“These are little micro changes,” Maddon said, putting Ohtani behind Trout for the first time this season. “We’ll see if it does have an impact.”
Did it ever.
With two outs in the ninth inning and the Angels on the verge of a fifth straight defeat, Trout hit a bloop single to right that set up Ohtani for the game-deciding blow: a go-ahead two-run home run that hooked just inside the right-field foul pole and lifted the Angels’ to a 6-5 win over the Boston Red Sox.
“It takes a bloop and a blast,” Maddon said postgame. “You say that all the time in the dugout, and that’s exactly what occurred. Loved the fight.”
It was Ohtani’s 12th home run of the season, tied for the most in the majors, and the first go-ahead blast in the ninth inning or later in his MLB career.
It was the Angels’ first go-ahead home run when down to their last out since 2013, when Hank Conger hit one at Milwaukee.
And it offered a reeling team a much-needed sigh of relief, preventing them from getting swept at Fenway Park on a day they held an early 4-0 lead.
“Coming off a losing streak — and the first two games of the series we lost weren’t good ways to lose — it was huge for us as a team to come up with this win,” Ohtani said. “I think it shows we can beat any team and get things rolling.”
Indeed, the Angels (17-22) were in position to win two games this weekend. On Friday, they led by one in the seventh before reliever Tony Watson surrendered a deciding two-run homer en route to a 4-3 loss. After getting blown out 9-0 on Saturday, they asked the bullpen to protect another narrow lead Sunday.
The Angels went ahead early with a four-run second inning, courtesy of an RBI single from Taylor Ward, RBI double from Phil Gosselin, and two-run single by Drew Butera. Starter José Quintana, meanwhile, was sharp over the first 4⅓ innings, giving up one run while striking out seven.
But then, with one out in the fifth, Quintana yielded a long solo home run to Kevin Plawecki and an infield single to Jonathan Araúz. Even though Quintana’s pitch count was only 74, Maddon decided to make a change, summoning right-hander Aaron Slegers from the bullpen hoping he could get a ground-ball double play.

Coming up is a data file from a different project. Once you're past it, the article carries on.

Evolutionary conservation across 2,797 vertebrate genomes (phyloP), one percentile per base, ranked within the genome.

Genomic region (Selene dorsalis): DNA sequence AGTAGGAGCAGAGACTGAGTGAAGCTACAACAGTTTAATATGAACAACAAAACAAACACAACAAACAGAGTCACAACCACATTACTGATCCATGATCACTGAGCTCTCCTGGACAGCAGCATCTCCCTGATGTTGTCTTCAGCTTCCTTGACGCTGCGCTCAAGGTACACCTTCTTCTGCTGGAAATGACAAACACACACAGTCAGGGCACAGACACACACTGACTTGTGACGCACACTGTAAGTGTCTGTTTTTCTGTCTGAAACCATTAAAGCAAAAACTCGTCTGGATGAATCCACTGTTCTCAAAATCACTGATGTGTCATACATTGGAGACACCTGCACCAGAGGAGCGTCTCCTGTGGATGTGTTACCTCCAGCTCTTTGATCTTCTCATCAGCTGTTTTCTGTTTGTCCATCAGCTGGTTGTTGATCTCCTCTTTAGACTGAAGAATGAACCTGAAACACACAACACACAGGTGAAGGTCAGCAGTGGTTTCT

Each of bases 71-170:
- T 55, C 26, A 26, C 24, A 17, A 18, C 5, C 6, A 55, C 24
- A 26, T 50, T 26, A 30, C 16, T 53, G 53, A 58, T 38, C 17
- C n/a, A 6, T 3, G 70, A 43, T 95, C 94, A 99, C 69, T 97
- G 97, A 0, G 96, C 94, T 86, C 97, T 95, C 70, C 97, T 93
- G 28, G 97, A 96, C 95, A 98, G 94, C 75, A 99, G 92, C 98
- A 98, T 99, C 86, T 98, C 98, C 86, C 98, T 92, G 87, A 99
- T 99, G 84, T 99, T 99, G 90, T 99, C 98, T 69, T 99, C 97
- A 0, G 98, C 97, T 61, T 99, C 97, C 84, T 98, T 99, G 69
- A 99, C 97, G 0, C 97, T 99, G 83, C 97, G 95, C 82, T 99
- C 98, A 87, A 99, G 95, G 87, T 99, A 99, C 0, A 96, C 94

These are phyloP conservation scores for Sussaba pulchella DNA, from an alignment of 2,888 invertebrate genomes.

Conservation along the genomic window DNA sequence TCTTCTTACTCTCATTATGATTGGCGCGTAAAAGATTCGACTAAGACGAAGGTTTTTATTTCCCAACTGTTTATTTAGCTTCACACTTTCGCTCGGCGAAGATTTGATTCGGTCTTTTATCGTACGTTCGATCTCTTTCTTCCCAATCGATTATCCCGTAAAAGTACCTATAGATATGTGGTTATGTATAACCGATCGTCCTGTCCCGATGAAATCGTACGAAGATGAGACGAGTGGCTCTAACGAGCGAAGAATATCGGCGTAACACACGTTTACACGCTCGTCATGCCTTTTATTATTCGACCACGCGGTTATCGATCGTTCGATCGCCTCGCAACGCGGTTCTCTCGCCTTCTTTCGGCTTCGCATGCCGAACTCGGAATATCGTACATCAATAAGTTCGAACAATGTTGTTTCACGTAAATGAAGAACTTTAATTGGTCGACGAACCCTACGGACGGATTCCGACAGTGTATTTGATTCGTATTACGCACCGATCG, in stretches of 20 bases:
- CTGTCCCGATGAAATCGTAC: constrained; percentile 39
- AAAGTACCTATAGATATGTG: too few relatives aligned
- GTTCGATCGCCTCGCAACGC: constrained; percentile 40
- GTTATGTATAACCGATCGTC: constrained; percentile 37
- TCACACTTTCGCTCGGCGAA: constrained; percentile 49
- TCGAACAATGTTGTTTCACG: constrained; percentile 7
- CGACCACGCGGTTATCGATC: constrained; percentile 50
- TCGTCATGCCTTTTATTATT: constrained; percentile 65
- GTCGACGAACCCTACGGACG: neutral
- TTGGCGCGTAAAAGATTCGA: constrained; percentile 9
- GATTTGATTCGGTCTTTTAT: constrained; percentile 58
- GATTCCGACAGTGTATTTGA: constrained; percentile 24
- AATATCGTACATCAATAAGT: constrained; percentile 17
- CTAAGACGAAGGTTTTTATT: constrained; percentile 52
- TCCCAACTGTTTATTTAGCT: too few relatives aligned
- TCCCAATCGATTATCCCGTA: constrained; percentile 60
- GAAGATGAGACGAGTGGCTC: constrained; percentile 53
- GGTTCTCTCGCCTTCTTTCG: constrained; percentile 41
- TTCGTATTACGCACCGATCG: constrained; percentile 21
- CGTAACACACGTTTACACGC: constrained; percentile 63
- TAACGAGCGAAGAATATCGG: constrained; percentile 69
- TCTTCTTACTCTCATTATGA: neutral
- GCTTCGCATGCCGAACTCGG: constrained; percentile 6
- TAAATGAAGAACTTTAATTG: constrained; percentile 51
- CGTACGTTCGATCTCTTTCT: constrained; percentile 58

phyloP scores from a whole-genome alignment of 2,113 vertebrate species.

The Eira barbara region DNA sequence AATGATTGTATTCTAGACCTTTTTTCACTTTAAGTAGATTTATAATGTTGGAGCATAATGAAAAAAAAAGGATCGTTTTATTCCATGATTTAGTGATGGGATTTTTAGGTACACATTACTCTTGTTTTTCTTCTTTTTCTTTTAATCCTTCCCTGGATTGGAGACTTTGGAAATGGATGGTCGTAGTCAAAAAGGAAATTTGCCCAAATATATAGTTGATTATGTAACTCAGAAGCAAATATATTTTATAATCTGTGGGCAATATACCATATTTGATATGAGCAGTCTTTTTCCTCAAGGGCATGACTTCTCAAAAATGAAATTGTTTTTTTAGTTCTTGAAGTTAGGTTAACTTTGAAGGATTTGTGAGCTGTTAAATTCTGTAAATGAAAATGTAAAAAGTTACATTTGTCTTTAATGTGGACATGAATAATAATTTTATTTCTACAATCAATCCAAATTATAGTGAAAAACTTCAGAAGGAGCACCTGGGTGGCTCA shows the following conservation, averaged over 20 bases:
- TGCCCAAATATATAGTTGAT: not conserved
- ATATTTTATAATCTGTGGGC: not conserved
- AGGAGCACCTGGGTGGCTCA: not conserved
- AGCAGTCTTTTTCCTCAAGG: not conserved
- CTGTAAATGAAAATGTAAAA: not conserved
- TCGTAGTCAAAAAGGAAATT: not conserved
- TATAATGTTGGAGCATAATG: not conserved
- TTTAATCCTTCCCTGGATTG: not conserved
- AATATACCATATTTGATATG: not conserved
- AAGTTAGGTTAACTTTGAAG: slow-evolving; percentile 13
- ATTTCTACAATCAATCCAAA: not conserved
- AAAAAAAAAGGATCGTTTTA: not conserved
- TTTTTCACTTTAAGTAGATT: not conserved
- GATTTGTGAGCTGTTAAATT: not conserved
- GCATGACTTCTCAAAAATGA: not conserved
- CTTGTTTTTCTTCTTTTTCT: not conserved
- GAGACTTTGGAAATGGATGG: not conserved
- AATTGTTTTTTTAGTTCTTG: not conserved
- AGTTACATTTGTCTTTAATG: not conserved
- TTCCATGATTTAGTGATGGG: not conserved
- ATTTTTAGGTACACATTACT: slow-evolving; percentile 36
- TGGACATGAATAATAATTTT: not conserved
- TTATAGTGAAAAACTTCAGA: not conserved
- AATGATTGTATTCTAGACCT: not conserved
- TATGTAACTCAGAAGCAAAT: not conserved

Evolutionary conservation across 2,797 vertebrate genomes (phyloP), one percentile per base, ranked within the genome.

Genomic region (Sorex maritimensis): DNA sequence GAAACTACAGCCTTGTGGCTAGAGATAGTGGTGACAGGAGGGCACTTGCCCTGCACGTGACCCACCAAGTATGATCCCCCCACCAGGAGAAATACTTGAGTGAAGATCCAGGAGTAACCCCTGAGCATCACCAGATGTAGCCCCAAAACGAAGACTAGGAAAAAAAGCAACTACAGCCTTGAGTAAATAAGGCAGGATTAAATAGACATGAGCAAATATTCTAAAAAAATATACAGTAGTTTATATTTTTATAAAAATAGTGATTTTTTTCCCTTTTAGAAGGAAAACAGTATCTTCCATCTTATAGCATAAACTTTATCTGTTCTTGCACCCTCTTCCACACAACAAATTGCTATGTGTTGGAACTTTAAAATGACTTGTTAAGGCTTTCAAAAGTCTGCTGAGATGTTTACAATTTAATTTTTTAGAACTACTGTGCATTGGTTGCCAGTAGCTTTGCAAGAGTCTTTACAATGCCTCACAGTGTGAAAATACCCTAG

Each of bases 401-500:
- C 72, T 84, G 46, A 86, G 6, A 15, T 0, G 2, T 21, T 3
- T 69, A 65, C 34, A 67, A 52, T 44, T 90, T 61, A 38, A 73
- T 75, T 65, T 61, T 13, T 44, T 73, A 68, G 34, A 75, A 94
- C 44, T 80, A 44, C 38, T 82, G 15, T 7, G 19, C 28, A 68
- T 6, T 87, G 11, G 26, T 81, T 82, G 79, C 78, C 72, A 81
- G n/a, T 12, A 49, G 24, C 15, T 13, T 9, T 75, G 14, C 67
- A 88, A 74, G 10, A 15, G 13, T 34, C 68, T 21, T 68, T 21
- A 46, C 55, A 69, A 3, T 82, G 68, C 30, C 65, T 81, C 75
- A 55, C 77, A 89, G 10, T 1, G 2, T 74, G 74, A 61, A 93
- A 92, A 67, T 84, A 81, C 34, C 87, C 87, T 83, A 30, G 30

It didn’t work out.
Slegers did induce a grounder from his first batter, Michael Chavis, but it found a hole on the left side of the infield for a base hit. In the next at-bat, Slegers got Rafael Devers in an 0-and-2 count but then missed with a fastball over the heart of the plate. Devers crushed it to right for a three-run homer, giving the Red Sox (25-17) a 5-4 lead.
“We cannot be giving up leads like this,” Maddon said. “We jeopardized it again today.”
But this time, the Angels were able to recover in the ninth.
Maddon made the lineup switch with Trout and Ohtani on Sunday for a simple reason. With usual leadoff hitter David Fletcher slumping (and out Sunday with a hip injury), Maddon has been experimenting with different players at the top of the order.
For the series finale, it was left-handed hitting Jose Rojas who was tabbed for the spot. And to break up Rojas and fellow left-hander Ohtani in the order, Maddon slotted the right-handed Trout between them.
For most of the day, it didn’t look like it would matter. That trio began the day a combined 0 for 12, including a strikeout from Rojas for the second out in the ninth, when Trout dug in as the Angels’ last hope.
Red Sox closer Matt Barnes got Trout to hit a pop up to right, but with the infield shifted the other way and the outfield playing deep, the ball found a perfect landing spot to keep the game alive.
That brought up Ohtani, who swung at the first pitch he saw and lifted a high drive down the right-field line. In most parks, it might have hooked foul in front of the marker. But at Fenway, where “Pesky’s Pole” stands just 302 feet from home plate, the ball hung up just long enough to stay fair.
“You always have that intuition, or you immediately know if it’s fair or foul,” Maddon said. “And I saw fair. … It had hook on it, but you could see it all the way.”
Echoed Ohtani: “I was looking up at the ball and praying it would stay fair. That’s all I was thinking after I hit it.”
Asked if it was the biggest of his 59 career MLB home runs, Ohtani responded, “I would say so.”
It felt like a potentially critical moment in the Angels’ season, too. Entering Sunday, the team had lost 10 of its last 13. And while Maddon and other players have maintained belief the season wasn’t slipping away, it was clear frustration was starting to mount.
A bit of that pressure was released when Ohtani’s blast landed in the seats, paving the way for Mike Mayers — who pitched the bottom of the ninth after closer Raisel Iglesias was brought on to maintain a one-run deficit in the eighth — to earn the save a half-inning later.
“It was explosive, volcanic, whatever you want to say,” Maddon said. “It was great. The guys need something to cheer about. They’ve been getting after it pretty well. Tough road trip. The record does not indicate how close we were to having a great road trip.”
And as for his lineup decision, which ended up creating the perfect circumstances for the ninth-inning drama?
“Is the proper word ‘prescient’? Or just getting lucky? All of the above,” Maddon said with a laugh, later adding: “That’s something you can never really anticipate. But I’ll take it. Based on the other games we’ve played recently, I’ll take it.”
This story originally appeared in Los Angeles Times.